The Royal Mint has released (27th July) one of their most impressive and sought-after gold coins, the traditional £5 gold piece. Equal in weight to five Sovereign coins, this massive gold piece was occasionally seen in circulation since its introduction in 1820. Circulation quality £5 pieces were minted in 1887 and again in 1893 with the last year £5 gold pieces minted for general circulation in 1902. However, this great coin was often produced for special mint and Proof sets, most notably in 1937 for the Coronation Proof Set of King George VI in 1937. The denomination was revived once again in 1980 as a premium collector coin. Not to be confused with commemorative £5 gold crowns, which have a slightly larger diameter, the traditional £5 gold piece depicts stunning detail of Benedetto Pistrucci’s acclaimed St. George slaying the dragon design introduced on original Sovereign coins in 1817. For the 2020-dated £5 gold pieces, the design has been digitally remastered from the original Pistrucci tooling, to ensure an accurate interpretation of his 200-year-old St. George and the dragon design.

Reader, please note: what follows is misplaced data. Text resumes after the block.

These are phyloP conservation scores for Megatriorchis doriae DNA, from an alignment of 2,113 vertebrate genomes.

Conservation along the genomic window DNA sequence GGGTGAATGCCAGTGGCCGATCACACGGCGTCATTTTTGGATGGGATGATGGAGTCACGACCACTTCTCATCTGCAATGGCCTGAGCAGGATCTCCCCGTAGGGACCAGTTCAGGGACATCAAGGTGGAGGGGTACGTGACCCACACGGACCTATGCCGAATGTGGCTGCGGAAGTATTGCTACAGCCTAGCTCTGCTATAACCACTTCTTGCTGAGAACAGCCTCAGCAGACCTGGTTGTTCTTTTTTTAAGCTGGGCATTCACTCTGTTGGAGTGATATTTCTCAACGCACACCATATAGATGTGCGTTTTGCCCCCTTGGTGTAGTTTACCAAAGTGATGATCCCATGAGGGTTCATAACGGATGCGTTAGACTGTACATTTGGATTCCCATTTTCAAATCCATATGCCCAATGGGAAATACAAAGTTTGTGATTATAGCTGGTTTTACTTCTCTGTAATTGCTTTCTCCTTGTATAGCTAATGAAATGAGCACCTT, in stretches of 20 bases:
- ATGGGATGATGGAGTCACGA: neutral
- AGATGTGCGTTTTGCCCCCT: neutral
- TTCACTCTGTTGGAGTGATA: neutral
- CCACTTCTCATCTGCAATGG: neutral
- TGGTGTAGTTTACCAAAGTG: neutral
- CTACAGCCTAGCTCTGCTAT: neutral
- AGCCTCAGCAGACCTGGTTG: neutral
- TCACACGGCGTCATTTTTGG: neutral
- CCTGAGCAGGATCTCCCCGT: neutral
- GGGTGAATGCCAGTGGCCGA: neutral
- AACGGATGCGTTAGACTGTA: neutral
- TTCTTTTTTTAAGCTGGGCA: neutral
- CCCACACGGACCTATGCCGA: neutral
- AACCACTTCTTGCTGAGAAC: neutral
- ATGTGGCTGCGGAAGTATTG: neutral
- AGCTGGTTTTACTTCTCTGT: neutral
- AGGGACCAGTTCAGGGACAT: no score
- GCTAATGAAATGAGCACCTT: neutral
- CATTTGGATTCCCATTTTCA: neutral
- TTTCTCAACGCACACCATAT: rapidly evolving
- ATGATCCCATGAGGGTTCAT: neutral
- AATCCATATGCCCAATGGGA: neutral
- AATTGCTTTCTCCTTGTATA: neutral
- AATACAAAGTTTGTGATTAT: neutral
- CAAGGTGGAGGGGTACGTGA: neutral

As an addition to the 2020-dated £5 pieces, and in recognition of the 200th anniversary of the death of Britain’s longest-reigning king, they feature the royal cypher of King George III. This privy mark can be seen just to the right of the year on the reverse. George III’s royal cypher combined the king’s first initial with “R,” an abbreviation of “Rex,” which is Latin for “king.”
The cypher was a means of identification that appeared with the Royal Arms and has been designed by Royal Mint coin designer Kerry Davies for use on the 2020-dated Sovereign collection. Of particular importance with this anniversary was that gold one-Sovereign coins equal to 20 shillings were introduced during the last years of the reign of King George III. Sovereign coins replaced Guinea gold coins equal to 21 shillings and also saw the introduction of a comprehensive series of silver and copper coins, which were part of the Great Re-coinage Act of 1816.
The obverse side depicts the fifth effigy of HM Queen Elizabeth II created by Royal Mint engraver Jody Clark and introduced onto all circulation and many commemorative coins in 2015.
|39.94 g||36.02 mm||Brilliant Unc.||
Each gold Brilliant Uncirculated strike piece is encapsulated and presented in a polished hardwood case and is accompanied by a numbered certificate of authenticity. For additional information about this coin and other gold coins available from the Royal Mint, please visit their website.